(aa) is under the age of 18 years;
(bb) is in the UK;
(cc) is a British Citizen or has lived in the UK continuously for at least 7 years immediately preceding the application; and
(ii) it would not be reasonable to expect the child to leave the United Kingdom?"
7. Mr Webb submitted that Judge Troup had found that the relationship between the appellant and his son (whom I shall refer to as "A") amounted to "family life" for the purposes of Article 8. He submitted that there was no difference in principle between that "family life" between a son and his father and a "genuine and subsisting parental relationship" between the appellant and his son for the purposes of EX.1(a)(i). In addition, Mr Webb relied on the fact that the "A" has been in the United Kingdom since 23 December 2005. He was then 9 years old having been born 21 April 1996. He became a British citizen in August 2012 and is now 17 years of age. He continues to be in education. Mr Webb submitted, relying upon the decision in Sanade and Others (British Children - Zambrano - Dereci)  UKUT 0048 (IAC), that it would not be reasonable to expect "A" to leave the UK and live with his father in Iran.
8. Mr Richards, who represented the Secretary of State accepted that before Judge Troup the Presenting Officer had conceded that there was "a genuine subsisting relationship between the appellant and [A]" (see para 29 of the First-tier Tribunal's determination). He candidly acknowledged that he was, therefore, in some difficulty in arguing that the appellant did not have a "genuine and subsisting parental relationship" with "A" given that the only relationship that they have is that of parent and child. Further, he accepted that in the light of Sanade it would not be reasonable to expect "A" to leave the UK and live in Iran.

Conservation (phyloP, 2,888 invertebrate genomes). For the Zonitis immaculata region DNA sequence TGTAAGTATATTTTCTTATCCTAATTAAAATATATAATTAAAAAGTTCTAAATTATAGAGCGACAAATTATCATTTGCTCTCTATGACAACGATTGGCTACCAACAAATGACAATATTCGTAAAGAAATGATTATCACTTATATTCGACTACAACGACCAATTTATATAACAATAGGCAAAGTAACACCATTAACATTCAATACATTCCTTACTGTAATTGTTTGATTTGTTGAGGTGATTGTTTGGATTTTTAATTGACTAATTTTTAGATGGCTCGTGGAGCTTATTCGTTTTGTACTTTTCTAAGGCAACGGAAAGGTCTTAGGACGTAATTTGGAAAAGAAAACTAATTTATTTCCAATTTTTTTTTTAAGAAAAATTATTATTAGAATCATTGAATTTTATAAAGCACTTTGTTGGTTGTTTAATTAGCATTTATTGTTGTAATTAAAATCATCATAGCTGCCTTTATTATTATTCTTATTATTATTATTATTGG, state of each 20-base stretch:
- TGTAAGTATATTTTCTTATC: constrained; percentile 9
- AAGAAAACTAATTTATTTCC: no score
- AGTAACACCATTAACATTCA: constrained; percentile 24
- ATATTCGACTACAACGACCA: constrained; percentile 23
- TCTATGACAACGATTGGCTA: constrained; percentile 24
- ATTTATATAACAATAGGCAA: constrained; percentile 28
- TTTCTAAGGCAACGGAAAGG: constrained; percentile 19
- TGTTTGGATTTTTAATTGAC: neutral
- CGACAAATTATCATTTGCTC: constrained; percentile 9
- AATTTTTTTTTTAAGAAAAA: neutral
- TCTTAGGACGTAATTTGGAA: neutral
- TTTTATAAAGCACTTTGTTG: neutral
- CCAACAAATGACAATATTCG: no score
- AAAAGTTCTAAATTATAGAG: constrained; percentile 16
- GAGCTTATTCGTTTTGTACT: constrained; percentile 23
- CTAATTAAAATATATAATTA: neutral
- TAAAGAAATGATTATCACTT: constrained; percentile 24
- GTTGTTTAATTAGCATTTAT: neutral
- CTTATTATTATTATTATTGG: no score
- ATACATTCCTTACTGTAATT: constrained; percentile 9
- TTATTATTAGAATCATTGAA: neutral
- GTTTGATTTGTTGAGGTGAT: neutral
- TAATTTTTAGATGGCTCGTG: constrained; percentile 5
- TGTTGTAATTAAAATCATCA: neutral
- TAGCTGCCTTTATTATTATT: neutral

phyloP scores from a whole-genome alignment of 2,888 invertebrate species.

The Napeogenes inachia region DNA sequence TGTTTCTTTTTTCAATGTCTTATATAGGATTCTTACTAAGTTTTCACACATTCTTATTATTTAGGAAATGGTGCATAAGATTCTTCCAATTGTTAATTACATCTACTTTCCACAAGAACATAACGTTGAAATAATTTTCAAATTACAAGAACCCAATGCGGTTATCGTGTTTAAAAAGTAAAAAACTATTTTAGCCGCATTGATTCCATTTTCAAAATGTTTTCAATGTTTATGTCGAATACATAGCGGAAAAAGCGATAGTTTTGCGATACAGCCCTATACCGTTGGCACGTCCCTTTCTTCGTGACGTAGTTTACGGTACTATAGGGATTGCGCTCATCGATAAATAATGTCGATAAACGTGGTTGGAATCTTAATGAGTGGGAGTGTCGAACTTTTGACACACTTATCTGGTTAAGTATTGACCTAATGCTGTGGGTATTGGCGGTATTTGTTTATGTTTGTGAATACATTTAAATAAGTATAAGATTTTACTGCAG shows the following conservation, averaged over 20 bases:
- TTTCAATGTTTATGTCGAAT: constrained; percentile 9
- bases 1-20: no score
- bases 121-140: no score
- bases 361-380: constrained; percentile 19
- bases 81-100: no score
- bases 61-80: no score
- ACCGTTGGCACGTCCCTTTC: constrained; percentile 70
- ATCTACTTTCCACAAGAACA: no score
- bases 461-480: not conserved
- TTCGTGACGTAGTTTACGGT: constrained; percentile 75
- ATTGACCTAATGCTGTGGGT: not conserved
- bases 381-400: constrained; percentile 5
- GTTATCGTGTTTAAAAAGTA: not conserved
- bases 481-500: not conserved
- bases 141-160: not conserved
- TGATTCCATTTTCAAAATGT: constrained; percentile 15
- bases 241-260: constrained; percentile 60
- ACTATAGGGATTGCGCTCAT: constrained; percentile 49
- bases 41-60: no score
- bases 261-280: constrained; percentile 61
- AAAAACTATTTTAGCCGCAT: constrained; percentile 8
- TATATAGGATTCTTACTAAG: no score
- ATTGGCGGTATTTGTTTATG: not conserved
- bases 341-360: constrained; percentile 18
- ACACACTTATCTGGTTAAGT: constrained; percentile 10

Discussion and Findings
9. As I have said, Mr Richards accepted that the Presenting Officer had conceded that there was a "genuine and subsisting relationship" between the appellant and "A". That, in my judgement is borne out by the evidence in the appeal. As part of the appellant's documentation submitted to the Upper Tribunal there are two witness statements, one from the appellant and another from "A" both dated 20 September 2013. Those statements demonstrate, in my judgement, that the appellant since his return to the UK in September 2012 has maintained a "genuine and subsisting parental relationship" with "A". Although the family's circumstances do not allow for them to live together and the appellant's limited finances has an impact on the appellant's ability to travel to see "A", they remain in close contact; they meet regularly and spend time together with A staying overnight with the appellant sometimes and they remain in contact through the telephone, Skype and Facebook (see para 8 of the appellant's statement and para 5 of A's statement). In his statement, the appellant says (at para 9):